The Pension Coverage Problem in the Private Sector
AbstractPension discussions in the last few years have focused primarily on the financial health of state/local plans or on the shift from defined benefit to 401(k) plans in the private sector. Often forgotten is that while coverage at the state/local level is virtually universal, only 42 percent of private sector workers age 25-64 have any pension coverage in their current job. As a result, more than one third of households end up with no coverage at all during their entire worklives and others, who move in and out of coverage, end up with inadequate 401(k) balances. This brief proceeds as follows. The first section describes the pension coverage problem in the private sector. The second section explores the implications of the coverage gap. The third section presents policy options to address the gap. The key finding is that, absent a government initiative to create a new tier of retirement saving, pension coverage is unlikely to increase and many – both with and without 401(k) plans – will end up with inadequate retirement income.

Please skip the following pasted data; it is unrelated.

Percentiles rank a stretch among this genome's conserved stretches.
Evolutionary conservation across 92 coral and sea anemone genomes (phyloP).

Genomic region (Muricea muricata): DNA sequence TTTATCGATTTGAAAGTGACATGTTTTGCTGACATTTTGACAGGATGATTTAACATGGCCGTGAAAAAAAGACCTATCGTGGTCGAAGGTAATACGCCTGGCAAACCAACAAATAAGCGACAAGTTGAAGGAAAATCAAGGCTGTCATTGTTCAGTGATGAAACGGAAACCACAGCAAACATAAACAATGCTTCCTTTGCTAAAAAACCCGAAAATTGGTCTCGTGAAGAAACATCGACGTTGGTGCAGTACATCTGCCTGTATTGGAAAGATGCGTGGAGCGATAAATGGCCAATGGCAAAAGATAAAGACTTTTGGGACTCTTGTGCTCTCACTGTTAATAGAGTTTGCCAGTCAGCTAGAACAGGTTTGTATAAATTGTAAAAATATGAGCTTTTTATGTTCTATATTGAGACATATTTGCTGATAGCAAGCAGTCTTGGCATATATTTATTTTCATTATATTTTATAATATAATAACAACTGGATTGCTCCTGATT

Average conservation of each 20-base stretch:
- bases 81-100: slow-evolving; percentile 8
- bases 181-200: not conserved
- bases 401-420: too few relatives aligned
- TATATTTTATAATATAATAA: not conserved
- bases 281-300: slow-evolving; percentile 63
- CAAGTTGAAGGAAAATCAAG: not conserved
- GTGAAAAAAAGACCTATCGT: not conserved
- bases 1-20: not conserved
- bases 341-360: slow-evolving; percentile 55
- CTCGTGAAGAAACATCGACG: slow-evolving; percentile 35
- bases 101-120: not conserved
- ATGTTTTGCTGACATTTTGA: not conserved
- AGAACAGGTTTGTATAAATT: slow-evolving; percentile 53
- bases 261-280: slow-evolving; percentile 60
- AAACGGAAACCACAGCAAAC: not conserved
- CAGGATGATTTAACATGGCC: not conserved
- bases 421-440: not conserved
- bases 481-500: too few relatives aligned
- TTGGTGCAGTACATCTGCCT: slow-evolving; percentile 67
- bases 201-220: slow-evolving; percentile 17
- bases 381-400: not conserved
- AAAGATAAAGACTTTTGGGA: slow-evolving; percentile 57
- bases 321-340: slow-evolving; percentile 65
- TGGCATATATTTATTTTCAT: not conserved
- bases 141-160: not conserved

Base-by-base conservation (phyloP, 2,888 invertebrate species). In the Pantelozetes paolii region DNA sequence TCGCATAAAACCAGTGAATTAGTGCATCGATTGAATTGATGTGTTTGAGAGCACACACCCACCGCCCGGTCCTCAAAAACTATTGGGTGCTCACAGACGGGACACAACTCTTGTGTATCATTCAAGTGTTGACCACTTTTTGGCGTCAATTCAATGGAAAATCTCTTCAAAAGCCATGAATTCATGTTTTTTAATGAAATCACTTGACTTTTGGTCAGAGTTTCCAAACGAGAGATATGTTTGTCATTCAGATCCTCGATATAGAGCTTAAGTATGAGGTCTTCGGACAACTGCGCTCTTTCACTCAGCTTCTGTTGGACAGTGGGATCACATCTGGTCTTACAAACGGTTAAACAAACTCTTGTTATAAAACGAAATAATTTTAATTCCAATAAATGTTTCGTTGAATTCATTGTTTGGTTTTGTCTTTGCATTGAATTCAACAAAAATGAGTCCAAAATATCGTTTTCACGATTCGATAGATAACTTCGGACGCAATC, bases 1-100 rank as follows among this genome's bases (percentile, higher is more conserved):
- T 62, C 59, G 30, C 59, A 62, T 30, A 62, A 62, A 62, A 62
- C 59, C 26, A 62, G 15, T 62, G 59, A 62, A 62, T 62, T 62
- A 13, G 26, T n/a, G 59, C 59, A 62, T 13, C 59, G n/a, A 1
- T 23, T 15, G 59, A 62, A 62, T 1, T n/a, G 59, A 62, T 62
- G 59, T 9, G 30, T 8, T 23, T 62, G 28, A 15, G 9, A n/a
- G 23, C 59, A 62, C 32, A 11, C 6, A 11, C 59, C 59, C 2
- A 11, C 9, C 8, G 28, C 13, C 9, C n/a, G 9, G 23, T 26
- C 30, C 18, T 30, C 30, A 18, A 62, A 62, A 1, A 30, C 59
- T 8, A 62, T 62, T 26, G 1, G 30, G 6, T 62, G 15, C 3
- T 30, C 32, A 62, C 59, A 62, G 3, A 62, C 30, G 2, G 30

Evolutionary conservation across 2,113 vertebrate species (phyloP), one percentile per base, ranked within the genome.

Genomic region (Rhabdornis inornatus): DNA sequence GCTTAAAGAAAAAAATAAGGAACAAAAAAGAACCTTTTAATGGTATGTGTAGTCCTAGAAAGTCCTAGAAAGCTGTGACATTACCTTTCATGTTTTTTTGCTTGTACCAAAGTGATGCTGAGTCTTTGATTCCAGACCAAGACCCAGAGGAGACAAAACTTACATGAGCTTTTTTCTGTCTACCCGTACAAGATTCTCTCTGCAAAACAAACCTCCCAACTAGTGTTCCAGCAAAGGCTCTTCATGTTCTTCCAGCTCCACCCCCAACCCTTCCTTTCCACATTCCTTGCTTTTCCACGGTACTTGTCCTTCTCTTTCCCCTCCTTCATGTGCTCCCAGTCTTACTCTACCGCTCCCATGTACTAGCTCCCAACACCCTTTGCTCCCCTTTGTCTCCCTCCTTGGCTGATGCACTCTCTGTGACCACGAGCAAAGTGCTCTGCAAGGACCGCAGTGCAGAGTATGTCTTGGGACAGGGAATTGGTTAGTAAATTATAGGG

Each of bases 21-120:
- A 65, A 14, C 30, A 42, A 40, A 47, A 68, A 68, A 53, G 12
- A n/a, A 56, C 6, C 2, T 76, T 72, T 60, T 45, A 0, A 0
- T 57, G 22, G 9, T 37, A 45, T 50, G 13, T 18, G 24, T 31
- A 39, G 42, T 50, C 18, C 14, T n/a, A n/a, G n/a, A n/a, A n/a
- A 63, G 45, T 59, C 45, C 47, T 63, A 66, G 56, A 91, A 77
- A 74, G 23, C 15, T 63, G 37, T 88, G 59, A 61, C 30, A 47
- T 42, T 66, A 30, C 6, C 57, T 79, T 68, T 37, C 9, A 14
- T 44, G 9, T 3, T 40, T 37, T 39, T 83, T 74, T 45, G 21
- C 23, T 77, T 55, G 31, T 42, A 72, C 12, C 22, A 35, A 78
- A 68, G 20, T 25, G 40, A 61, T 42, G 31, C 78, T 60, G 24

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Bibliographic InfoPaper provided by Center for Retirement Research in its series Issues in Brief with number ib2012-16.
Length: 8 pages
Date of creation: Sep 2012
Date of revision: Sep 2012
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This paper has been announced in the following NEP Reports:
- NEP-AGE-2012-09-22 (Economics of Ageing)
- NEP-ALL-2012-09-22 (All new papers)
- NEP-CWA-2012-09-22 (Central & Western Asia)
- NEP-LAB-2012-09-22 (Labour Economics)
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